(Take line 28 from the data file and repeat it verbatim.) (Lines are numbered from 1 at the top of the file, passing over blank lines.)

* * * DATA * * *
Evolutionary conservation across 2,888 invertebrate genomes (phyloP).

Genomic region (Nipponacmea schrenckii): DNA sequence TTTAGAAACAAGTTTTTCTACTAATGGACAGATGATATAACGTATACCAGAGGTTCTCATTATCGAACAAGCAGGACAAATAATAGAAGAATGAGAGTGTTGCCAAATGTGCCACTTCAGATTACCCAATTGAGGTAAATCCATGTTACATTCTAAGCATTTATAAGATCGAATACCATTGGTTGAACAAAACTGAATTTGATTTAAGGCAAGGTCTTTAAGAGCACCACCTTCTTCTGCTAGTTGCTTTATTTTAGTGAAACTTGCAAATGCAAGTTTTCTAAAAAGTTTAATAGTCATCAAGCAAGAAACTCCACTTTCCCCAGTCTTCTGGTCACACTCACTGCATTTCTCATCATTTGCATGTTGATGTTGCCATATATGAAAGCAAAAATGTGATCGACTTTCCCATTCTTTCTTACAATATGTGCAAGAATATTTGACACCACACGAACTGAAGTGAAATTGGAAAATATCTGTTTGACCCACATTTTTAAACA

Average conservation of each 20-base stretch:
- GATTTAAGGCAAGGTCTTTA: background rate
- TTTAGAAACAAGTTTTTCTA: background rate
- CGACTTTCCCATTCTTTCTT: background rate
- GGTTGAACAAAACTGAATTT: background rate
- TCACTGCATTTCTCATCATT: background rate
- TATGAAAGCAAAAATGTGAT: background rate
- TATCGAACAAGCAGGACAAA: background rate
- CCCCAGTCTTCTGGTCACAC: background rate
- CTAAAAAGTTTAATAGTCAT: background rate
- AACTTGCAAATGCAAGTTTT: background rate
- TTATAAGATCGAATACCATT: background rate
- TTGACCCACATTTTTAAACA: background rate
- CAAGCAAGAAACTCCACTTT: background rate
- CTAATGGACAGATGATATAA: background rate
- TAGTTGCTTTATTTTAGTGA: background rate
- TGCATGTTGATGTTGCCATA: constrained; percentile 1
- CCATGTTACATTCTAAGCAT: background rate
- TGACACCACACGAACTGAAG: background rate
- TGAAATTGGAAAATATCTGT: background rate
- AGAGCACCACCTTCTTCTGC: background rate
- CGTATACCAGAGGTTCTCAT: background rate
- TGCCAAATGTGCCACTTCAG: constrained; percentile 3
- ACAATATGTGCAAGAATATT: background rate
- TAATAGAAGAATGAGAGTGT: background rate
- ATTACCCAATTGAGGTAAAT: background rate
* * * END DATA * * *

- ATTACCCAATTGAGGTAAAT: background rate